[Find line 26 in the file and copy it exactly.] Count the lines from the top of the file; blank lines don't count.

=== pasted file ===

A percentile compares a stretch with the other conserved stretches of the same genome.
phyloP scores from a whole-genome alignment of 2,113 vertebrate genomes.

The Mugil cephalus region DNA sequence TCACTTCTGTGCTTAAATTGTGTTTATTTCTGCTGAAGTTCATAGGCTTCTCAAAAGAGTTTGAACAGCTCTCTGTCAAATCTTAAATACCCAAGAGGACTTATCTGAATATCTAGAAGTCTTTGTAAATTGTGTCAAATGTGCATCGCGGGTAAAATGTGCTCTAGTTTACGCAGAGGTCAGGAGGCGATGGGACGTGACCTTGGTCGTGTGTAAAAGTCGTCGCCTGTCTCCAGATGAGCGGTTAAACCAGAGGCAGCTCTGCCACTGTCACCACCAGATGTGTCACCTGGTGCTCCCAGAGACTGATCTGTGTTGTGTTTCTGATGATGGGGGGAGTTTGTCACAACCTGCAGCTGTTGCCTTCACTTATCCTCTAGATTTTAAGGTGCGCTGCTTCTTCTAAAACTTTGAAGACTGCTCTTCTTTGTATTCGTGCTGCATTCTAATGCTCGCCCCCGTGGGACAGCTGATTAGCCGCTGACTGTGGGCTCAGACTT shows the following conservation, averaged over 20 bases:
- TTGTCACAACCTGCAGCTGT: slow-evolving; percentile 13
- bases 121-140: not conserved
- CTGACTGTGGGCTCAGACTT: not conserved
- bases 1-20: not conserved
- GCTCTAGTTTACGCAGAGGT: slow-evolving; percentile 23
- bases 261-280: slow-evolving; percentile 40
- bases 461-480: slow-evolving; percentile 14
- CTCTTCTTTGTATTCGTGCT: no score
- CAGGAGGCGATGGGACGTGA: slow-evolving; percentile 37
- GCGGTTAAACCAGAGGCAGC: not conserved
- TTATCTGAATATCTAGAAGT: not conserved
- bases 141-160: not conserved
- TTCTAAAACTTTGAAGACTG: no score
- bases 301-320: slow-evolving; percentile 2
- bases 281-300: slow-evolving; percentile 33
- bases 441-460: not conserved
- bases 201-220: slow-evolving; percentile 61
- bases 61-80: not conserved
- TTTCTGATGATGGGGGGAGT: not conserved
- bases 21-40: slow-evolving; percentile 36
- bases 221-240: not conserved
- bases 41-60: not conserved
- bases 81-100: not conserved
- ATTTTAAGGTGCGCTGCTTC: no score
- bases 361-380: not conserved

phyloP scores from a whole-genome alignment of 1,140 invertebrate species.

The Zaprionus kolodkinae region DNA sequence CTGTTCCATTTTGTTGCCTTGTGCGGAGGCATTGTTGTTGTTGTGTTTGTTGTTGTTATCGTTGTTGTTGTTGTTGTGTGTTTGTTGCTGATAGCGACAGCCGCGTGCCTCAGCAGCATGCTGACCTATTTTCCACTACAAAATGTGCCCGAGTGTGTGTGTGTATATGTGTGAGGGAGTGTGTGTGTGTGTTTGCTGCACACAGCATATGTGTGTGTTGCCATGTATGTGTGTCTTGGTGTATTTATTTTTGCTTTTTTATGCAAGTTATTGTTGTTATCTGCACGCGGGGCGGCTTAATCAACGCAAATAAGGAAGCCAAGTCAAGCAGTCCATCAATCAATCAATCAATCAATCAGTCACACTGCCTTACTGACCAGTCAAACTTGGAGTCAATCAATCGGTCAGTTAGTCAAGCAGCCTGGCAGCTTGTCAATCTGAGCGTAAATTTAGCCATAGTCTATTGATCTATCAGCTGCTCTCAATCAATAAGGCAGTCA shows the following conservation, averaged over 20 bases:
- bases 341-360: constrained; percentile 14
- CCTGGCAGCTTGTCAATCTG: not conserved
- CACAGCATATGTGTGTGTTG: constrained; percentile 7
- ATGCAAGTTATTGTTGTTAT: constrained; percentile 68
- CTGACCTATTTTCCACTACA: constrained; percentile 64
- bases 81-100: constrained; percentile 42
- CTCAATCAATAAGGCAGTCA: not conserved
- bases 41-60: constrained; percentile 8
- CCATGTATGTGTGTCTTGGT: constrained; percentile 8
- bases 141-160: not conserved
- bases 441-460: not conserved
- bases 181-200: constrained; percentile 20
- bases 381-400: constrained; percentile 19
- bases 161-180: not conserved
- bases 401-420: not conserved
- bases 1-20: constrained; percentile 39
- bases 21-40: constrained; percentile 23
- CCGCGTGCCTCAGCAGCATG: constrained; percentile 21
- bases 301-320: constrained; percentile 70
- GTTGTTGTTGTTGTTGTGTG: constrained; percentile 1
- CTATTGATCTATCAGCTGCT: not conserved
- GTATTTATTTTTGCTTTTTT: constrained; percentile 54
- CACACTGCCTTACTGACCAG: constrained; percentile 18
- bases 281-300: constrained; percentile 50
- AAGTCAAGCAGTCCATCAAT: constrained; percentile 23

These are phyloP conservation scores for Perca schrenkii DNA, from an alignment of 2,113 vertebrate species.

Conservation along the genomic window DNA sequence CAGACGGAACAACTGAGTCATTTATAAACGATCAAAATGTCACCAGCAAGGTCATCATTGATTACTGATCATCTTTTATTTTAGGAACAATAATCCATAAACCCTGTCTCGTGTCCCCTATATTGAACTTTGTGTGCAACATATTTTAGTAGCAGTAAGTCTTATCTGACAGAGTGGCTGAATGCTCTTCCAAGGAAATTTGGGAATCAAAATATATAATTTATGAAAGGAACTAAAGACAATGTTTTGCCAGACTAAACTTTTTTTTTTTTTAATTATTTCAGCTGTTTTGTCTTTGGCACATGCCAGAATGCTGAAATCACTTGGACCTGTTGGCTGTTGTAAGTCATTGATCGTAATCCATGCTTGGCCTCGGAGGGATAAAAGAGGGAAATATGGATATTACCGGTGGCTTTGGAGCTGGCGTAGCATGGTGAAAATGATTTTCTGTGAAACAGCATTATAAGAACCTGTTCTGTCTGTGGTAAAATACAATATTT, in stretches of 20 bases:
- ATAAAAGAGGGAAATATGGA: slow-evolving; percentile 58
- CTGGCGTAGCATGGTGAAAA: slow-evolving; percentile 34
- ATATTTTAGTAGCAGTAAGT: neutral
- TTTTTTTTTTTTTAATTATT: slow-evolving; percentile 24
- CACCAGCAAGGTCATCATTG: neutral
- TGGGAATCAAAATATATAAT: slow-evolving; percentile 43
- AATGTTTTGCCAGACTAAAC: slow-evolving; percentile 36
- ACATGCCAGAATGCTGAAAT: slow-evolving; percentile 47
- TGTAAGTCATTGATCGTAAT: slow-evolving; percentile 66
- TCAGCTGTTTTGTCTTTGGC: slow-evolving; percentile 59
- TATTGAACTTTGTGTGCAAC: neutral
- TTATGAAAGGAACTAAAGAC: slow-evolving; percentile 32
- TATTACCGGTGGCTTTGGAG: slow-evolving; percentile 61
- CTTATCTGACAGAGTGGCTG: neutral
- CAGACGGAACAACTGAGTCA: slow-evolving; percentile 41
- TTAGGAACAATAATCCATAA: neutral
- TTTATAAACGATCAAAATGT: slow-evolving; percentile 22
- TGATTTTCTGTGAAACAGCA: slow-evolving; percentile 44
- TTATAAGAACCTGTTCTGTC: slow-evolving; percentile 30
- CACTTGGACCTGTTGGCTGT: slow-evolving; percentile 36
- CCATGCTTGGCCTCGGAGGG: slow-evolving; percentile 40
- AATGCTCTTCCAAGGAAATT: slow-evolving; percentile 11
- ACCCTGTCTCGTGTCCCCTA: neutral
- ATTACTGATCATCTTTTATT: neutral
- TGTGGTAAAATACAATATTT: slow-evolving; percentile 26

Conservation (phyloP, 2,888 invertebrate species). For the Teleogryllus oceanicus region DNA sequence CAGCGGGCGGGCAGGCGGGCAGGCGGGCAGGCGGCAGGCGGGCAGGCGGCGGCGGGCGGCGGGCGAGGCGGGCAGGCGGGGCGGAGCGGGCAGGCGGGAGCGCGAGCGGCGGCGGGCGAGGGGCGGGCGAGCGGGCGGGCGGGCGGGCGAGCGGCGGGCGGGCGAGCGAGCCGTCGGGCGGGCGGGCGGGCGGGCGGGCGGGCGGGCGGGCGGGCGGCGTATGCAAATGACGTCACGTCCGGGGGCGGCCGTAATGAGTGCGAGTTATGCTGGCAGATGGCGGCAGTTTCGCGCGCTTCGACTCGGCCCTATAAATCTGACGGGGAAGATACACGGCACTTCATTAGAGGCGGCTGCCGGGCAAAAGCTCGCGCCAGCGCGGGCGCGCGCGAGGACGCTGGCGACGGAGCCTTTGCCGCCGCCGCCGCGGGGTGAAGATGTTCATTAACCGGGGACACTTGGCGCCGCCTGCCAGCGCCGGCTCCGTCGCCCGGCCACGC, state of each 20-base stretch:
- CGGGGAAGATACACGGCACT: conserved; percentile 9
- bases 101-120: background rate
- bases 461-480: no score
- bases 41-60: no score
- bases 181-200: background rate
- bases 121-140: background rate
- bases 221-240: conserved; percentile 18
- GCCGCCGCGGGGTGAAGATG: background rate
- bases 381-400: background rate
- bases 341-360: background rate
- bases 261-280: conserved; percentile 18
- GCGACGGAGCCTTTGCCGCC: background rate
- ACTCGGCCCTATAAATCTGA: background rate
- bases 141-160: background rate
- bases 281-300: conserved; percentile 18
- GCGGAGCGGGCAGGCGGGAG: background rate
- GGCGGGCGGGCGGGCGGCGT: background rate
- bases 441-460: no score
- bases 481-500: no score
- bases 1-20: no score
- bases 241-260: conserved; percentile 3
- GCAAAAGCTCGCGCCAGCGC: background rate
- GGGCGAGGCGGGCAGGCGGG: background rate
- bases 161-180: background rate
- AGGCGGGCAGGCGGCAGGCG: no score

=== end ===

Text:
- bases 81-100: not conserved